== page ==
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Symbolic cosine function




cos(X) returns the cosine function of X.


Cosine Function for Numeric and Symbolic Arguments

Depending on its arguments, cos returns floating-point or exact symbolic results.

Compute the cosine function for these numbers. Because these numbers are not symbolic objects, cos returns floating-point results.

A = cos([-2, -pi, pi/6, 5*pi/7, 11])
A =
   -0.4161   -1.0000    0.8660   -0.6235    0.0044

Compute the cosine function for the numbers converted to symbolic objects. For many symbolic (exact) numbers, cos returns unresolved symbolic calls.

symA = cos(sym([-2, -pi, pi/6, 5*pi/7, 11]))
symA =
[ cos(2), -1, 3^(1/2)/2, -cos((2*pi)/7), cos(11)]

Use vpa to approximate symbolic results with floating-point numbers:

ans =
[ -0.41614683654714238699756822950076,...

Plot Cosine Function

Plot the cosine function on the interval from -4π to 4π.

syms x
fplot(cos(x),[-4*pi 4*pi])
grid on

Handle Expressions Containing Cosine Function

Many functions, such as diff, int, taylor, and rewrite, can handle expressions containing cos.

Find the first and second derivatives of the cosine function:

syms x
diff(cos(x), x)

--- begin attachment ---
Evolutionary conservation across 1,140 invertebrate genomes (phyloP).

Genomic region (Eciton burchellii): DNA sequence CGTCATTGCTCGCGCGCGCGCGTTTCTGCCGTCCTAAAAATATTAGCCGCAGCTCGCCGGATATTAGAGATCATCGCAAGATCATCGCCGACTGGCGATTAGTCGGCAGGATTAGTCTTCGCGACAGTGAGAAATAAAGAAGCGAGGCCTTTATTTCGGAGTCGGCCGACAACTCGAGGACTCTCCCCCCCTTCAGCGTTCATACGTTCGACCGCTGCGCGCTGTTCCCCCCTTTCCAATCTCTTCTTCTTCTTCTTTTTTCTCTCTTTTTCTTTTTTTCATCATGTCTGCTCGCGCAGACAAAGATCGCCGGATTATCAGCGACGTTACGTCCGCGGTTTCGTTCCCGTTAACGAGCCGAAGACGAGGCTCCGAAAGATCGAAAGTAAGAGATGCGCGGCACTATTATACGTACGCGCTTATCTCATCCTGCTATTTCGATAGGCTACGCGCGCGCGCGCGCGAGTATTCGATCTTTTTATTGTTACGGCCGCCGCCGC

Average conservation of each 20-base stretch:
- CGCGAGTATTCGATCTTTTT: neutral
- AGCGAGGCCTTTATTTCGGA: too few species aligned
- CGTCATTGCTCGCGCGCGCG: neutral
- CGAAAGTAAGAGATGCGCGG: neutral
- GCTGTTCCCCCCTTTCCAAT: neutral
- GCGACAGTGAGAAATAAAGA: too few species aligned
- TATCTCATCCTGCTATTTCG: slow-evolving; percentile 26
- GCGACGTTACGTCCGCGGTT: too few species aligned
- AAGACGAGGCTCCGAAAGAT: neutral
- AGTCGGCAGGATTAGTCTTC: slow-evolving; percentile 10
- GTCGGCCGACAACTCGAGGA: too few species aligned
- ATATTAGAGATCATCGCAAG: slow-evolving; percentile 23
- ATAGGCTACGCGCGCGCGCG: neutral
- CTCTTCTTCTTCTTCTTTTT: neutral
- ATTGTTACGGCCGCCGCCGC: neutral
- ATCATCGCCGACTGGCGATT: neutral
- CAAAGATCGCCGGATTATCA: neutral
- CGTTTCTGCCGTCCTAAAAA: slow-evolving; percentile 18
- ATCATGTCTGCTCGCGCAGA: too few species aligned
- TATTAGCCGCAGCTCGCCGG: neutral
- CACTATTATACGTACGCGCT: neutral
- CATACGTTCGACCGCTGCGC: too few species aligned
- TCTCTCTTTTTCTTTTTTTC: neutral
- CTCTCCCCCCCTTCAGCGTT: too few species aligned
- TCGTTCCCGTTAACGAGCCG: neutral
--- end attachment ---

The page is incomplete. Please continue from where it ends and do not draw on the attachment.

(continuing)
diff(cos(x), x, x)
ans =
ans =

Find the indefinite integral of the cosine function:

int(cos(x), x)
ans =

Find the Taylor series expansion of cos(x):

taylor(cos(x), x)
ans =
x^4/24 - x^2/2 + 1

Rewrite the cosine function in terms of the exponential function:

rewrite(cos(x), 'exp')
ans =
exp(-x*1i)/2 + exp(x*1i)/2

Evaluate Units with cos Function

cos numerically evaluates these units automatically: radian, degree, arcmin, arcsec, and revolution.

Show this behavior by finding the cosine of x degrees and 2 radians.

u = symunit;
syms x
f = [x* 2*u.radian];
cosinf = cos(f)
cosinf =
[ cos((pi*x)/180), cos(2)]

You can calculate cosinf by substituting for x using subs and then using double or vpa.

Input Arguments

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Input, specified as a symbolic number, scalar variable, matrix variable, expression, function, matrix function, or as a vector or matrix of symbolic numbers, scalar variables, expressions, or functions.

More About

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Cosine Function

The cosine of an angle, α, defined with reference to a right triangle is

cos(α)=adjacent sidehypotenuse=bh.

Right triangle with vertices A, B, and C. The vertex A has an angle α, and the vertex C has a right angle. The hypotenuse, or side AB, is labeled as h. The opposite side of α, or side BC, is labeled as a. The adjacent side of α, or side AC, is labeled as b. The cosine of α is defined as the adjacent side b divided by the hypotenuse h.

The cosine of a complex argument, α, is


Version History

Introduced before R2006a

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See Also

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